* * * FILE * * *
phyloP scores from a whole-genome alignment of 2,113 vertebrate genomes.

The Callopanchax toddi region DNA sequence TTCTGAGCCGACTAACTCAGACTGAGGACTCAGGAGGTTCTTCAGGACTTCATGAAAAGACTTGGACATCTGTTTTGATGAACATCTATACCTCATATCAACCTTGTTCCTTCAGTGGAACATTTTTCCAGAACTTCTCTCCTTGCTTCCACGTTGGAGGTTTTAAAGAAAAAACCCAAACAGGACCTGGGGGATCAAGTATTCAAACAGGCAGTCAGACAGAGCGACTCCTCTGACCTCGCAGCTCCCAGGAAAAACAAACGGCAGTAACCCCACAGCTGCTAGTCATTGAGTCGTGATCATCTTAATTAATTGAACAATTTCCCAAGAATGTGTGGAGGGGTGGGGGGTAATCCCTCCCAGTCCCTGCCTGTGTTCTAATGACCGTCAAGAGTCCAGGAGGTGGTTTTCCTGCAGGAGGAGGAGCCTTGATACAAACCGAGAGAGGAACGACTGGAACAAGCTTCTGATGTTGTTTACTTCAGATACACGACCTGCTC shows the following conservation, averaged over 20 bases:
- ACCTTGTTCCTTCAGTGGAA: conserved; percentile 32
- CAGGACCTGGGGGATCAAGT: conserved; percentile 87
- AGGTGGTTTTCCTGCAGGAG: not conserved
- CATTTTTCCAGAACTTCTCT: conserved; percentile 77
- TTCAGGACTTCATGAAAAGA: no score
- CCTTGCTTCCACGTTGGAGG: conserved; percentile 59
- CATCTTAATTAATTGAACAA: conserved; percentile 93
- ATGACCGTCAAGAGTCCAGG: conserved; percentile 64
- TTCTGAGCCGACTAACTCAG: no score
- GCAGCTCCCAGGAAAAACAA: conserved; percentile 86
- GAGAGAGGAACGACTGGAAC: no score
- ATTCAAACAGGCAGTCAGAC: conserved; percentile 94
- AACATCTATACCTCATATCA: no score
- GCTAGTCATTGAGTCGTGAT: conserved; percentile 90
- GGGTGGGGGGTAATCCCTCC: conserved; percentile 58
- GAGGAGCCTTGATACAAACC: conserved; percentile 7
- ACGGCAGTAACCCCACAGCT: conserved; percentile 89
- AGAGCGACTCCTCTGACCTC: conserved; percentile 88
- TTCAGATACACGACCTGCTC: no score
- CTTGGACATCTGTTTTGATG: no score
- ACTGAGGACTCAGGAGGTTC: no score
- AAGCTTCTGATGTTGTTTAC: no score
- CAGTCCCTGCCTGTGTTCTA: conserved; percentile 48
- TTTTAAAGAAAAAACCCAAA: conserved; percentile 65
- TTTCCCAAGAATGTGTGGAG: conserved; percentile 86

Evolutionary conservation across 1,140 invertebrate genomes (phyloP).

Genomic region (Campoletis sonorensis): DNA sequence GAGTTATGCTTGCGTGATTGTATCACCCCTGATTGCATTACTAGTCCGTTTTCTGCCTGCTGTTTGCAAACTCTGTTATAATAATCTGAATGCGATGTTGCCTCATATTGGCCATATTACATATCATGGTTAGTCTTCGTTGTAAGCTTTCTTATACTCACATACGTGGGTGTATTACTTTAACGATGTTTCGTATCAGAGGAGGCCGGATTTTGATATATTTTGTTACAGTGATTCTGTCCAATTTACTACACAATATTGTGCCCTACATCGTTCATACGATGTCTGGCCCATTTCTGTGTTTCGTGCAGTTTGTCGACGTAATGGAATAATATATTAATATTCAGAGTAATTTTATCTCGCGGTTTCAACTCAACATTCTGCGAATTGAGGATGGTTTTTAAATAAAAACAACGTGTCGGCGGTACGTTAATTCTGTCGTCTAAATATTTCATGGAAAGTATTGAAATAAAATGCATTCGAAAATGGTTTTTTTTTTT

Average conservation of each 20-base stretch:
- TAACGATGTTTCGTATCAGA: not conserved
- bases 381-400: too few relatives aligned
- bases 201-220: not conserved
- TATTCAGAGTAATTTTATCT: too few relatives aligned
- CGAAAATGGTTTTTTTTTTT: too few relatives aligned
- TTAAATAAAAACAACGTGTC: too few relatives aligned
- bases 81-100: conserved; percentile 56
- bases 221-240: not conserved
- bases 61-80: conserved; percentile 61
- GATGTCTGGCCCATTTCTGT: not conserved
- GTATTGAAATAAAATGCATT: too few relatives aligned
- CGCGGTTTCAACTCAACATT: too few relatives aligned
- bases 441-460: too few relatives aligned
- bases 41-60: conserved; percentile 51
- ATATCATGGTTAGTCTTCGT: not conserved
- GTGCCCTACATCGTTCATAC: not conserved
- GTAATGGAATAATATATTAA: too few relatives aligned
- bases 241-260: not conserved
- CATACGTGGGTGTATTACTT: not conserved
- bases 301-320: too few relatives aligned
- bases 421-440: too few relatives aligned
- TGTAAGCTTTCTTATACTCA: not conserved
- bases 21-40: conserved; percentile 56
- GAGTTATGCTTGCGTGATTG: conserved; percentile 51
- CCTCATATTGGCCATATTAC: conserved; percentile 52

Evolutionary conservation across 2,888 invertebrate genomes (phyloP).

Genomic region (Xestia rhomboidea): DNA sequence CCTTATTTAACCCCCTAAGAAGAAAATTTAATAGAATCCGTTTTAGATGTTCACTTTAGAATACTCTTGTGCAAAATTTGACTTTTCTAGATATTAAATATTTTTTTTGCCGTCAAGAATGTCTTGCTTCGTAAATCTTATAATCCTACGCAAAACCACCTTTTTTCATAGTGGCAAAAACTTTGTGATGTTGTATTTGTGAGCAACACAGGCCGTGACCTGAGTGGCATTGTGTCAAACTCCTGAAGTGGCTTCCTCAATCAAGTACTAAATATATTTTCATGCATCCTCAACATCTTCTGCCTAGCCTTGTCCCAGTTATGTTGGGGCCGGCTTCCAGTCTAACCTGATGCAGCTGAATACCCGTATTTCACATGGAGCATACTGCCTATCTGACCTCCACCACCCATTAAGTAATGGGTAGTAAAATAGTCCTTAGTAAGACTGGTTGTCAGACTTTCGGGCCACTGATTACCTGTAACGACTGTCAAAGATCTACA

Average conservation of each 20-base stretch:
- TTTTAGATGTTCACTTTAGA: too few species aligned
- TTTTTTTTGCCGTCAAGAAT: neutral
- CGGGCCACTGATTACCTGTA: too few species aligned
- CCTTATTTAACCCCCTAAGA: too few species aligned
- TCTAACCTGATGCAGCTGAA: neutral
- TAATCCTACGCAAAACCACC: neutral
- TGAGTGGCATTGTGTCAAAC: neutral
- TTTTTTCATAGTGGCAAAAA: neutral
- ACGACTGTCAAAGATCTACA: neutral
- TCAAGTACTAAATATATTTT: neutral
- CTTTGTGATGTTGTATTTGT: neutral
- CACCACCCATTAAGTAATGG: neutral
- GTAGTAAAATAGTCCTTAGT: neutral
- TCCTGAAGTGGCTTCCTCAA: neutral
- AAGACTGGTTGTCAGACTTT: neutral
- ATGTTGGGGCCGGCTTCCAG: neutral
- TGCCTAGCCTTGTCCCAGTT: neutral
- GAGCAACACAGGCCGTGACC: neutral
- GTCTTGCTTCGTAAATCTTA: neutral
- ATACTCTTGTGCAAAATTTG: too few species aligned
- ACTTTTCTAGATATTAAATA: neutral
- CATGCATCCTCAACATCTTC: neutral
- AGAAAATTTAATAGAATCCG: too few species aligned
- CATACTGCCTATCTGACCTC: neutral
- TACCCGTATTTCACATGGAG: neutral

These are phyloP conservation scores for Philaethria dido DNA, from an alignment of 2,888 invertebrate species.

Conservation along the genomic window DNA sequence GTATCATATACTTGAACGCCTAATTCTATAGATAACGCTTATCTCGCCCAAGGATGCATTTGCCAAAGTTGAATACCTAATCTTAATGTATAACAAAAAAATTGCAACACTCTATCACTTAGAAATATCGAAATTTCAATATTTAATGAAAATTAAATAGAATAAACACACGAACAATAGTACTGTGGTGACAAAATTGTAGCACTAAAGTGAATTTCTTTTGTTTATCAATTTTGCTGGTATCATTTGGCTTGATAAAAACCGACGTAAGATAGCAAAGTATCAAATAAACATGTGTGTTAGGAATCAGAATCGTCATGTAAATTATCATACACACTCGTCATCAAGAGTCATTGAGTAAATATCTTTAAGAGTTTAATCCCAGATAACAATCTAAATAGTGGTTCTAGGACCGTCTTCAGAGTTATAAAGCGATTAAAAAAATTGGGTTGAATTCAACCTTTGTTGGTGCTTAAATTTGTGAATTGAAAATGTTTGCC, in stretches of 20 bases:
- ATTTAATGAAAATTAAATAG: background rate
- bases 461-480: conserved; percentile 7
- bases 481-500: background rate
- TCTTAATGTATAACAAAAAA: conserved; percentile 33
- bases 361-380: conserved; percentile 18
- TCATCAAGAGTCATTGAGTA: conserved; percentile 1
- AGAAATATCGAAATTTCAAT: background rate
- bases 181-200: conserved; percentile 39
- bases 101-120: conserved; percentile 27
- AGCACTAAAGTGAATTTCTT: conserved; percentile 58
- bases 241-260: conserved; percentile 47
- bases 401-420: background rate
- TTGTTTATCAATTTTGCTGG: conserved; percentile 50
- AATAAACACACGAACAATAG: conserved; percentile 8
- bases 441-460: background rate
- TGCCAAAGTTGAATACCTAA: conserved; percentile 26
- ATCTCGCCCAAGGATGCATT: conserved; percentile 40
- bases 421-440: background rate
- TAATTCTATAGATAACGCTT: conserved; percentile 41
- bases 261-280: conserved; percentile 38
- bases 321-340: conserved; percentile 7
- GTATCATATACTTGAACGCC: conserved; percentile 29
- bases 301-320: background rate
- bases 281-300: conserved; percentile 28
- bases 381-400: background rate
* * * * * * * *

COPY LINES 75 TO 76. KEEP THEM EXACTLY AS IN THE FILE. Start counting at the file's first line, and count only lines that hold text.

- TGCCTAGCCTTGTCCCAGTT: neutral
- GAGCAACACAGGCCGTGACC: neutral